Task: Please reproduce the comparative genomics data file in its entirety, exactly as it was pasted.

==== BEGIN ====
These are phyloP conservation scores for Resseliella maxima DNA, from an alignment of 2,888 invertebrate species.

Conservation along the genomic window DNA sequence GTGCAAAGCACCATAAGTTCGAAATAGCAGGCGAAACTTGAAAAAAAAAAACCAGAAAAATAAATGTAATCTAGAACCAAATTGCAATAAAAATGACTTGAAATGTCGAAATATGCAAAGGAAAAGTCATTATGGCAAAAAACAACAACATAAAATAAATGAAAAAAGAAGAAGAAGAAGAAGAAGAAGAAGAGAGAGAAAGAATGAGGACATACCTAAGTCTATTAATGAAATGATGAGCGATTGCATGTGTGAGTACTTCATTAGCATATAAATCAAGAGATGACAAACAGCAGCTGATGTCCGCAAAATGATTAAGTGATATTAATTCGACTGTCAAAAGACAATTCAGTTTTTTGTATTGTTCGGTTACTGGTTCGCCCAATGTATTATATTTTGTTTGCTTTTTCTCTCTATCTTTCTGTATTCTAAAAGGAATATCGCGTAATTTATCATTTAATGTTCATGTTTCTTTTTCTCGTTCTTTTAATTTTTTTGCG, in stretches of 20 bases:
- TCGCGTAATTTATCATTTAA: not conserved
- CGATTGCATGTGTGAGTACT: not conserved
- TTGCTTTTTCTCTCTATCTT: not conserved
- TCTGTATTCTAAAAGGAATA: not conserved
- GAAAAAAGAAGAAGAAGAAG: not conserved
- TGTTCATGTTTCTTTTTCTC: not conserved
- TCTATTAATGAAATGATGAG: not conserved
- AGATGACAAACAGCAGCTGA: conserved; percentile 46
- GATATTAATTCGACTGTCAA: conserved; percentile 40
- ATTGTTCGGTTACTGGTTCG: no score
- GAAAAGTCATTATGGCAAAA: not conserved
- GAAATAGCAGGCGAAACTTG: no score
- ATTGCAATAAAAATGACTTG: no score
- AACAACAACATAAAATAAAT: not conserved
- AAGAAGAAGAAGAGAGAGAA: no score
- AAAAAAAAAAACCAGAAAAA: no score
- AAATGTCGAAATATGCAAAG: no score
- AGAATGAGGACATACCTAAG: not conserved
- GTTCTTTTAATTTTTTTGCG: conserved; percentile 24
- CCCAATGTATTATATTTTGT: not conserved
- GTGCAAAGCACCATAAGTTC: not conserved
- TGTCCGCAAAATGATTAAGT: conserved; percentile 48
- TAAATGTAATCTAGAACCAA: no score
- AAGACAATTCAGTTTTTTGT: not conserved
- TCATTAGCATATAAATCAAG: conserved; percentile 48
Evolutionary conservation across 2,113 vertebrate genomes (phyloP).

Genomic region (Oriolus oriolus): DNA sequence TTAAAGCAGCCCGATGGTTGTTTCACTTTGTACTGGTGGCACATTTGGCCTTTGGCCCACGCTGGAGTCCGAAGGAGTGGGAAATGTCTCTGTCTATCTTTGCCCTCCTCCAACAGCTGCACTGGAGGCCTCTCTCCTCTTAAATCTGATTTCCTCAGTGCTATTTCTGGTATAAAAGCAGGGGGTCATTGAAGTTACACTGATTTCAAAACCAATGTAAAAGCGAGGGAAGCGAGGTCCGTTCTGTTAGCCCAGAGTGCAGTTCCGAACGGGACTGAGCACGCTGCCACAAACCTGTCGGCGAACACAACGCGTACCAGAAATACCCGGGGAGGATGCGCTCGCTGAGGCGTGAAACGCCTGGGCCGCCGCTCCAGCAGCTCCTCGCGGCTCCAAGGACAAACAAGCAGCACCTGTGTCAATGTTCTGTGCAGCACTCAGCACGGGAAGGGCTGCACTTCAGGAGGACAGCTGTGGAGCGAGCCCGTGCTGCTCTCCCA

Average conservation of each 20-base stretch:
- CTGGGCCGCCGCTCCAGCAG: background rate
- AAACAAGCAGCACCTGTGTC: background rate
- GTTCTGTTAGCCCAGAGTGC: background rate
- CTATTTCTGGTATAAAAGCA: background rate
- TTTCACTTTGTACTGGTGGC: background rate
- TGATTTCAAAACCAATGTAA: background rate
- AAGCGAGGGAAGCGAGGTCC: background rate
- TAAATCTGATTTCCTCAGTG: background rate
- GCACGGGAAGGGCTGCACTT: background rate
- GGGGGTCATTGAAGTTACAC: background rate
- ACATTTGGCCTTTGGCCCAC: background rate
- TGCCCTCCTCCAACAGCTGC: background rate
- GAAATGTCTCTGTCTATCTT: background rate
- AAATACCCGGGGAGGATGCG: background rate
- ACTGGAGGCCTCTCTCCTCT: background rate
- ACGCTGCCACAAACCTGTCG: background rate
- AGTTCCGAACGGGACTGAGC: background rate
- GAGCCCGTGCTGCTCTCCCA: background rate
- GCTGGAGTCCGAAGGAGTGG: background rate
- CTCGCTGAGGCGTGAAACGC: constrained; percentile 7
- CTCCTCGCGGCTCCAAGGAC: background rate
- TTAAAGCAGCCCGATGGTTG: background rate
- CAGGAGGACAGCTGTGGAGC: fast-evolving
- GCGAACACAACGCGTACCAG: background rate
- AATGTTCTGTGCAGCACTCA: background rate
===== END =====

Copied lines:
These are phyloP conservation scores for Resseliella maxima DNA, from an alignment of 2,888 invertebrate species.

Conservation along the genomic window DNA sequence GTGCAAAGCACCATAAGTTCGAAATAGCAGGCGAAACTTGAAAAAAAAAAACCAGAAAAATAAATGTAATCTAGAACCAAATTGCAATAAAAATGACTTGAAATGTCGAAATATGCAAAGGAAAAGTCATTATGGCAAAAAACAACAACATAAAATAAATGAAAAAAGAAGAAGAAGAAGAAGAAGAAGAAGAGAGAGAAAGAATGAGGACATACCTAAGTCTATTAATGAAATGATGAGCGATTGCATGTGTGAGTACTTCATTAGCATATAAATCAAGAGATGACAAACAGCAGCTGATGTCCGCAAAATGATTAAGTGATATTAATTCGACTGTCAAAAGACAATTCAGTTTTTTGTATTGTTCGGTTACTGGTTCGCCCAATGTATTATATTTTGTTTGCTTTTTCTCTCTATCTTTCTGTATTCTAAAAGGAATATCGCGTAATTTATCATTTAATGTTCATGTTTCTTTTTCTCGTTCTTTTAATTTTTTTGCG, in stretches of 20 bases:
- TCGCGTAATTTATCATTTAA: not conserved
- CGATTGCATGTGTGAGTACT: not conserved
- TTGCTTTTTCTCTCTATCTT: not conserved
- TCTGTATTCTAAAAGGAATA: not conserved
- GAAAAAAGAAGAAGAAGAAG: not conserved
- TGTTCATGTTTCTTTTTCTC: not conserved
- TCTATTAATGAAATGATGAG: not conserved
- AGATGACAAACAGCAGCTGA: conserved; percentile 46
- GATATTAATTCGACTGTCAA: conserved; percentile 40
- ATTGTTCGGTTACTGGTTCG: no score
- GAAAAGTCATTATGGCAAAA: not conserved
- GAAATAGCAGGCGAAACTTG: no score
- ATTGCAATAAAAATGACTTG: no score
- AACAACAACATAAAATAAAT: not conserved
- AAGAAGAAGAAGAGAGAGAA: no score
- AAAAAAAAAAACCAGAAAAA: no score
- AAATGTCGAAATATGCAAAG: no score
- AGAATGAGGACATACCTAAG: not conserved
- GTTCTTTTAATTTTTTTGCG: conserved; percentile 24
- CCCAATGTATTATATTTTGT: not conserved
- GTGCAAAGCACCATAAGTTC: not conserved
- TGTCCGCAAAATGATTAAGT: conserved; percentile 48
- TAAATGTAATCTAGAACCAA: no score
- AAGACAATTCAGTTTTTTGT: not conserved
- TCATTAGCATATAAATCAAG: conserved; percentile 48
Evolutionary conservation across 2,113 vertebrate genomes (phyloP).

Genomic region (Oriolus oriolus): DNA sequence TTAAAGCAGCCCGATGGTTGTTTCACTTTGTACTGGTGGCACATTTGGCCTTTGGCCCACGCTGGAGTCCGAAGGAGTGGGAAATGTCTCTGTCTATCTTTGCCCTCCTCCAACAGCTGCACTGGAGGCCTCTCTCCTCTTAAATCTGATTTCCTCAGTGCTATTTCTGGTATAAAAGCAGGGGGTCATTGAAGTTACACTGATTTCAAAACCAATGTAAAAGCGAGGGAAGCGAGGTCCGTTCTGTTAGCCCAGAGTGCAGTTCCGAACGGGACTGAGCACGCTGCCACAAACCTGTCGGCGAACACAACGCGTACCAGAAATACCCGGGGAGGATGCGCTCGCTGAGGCGTGAAACGCCTGGGCCGCCGCTCCAGCAGCTCCTCGCGGCTCCAAGGACAAACAAGCAGCACCTGTGTCAATGTTCTGTGCAGCACTCAGCACGGGAAGGGCTGCACTTCAGGAGGACAGCTGTGGAGCGAGCCCGTGCTGCTCTCCCA

Average conservation of each 20-base stretch:
- CTGGGCCGCCGCTCCAGCAG: background rate
- AAACAAGCAGCACCTGTGTC: background rate
- GTTCTGTTAGCCCAGAGTGC: background rate
- CTATTTCTGGTATAAAAGCA: background rate
- TTTCACTTTGTACTGGTGGC: background rate
- TGATTTCAAAACCAATGTAA: background rate
- AAGCGAGGGAAGCGAGGTCC: background rate
- TAAATCTGATTTCCTCAGTG: background rate
- GCACGGGAAGGGCTGCACTT: background rate
- GGGGGTCATTGAAGTTACAC: background rate
- ACATTTGGCCTTTGGCCCAC: background rate
- TGCCCTCCTCCAACAGCTGC: background rate
- GAAATGTCTCTGTCTATCTT: background rate
- AAATACCCGGGGAGGATGCG: background rate
- ACTGGAGGCCTCTCTCCTCT: background rate
- ACGCTGCCACAAACCTGTCG: background rate
- AGTTCCGAACGGGACTGAGC: background rate
- GAGCCCGTGCTGCTCTCCCA: background rate
- GCTGGAGTCCGAAGGAGTGG: background rate
- CTCGCTGAGGCGTGAAACGC: constrained; percentile 7
- CTCCTCGCGGCTCCAAGGAC: background rate
- TTAAAGCAGCCCGATGGTTG: background rate
- CAGGAGGACAGCTGTGGAGC: fast-evolving
- GCGAACACAACGCGTACCAG: background rate
- AATGTTCTGTGCAGCACTCA: background rate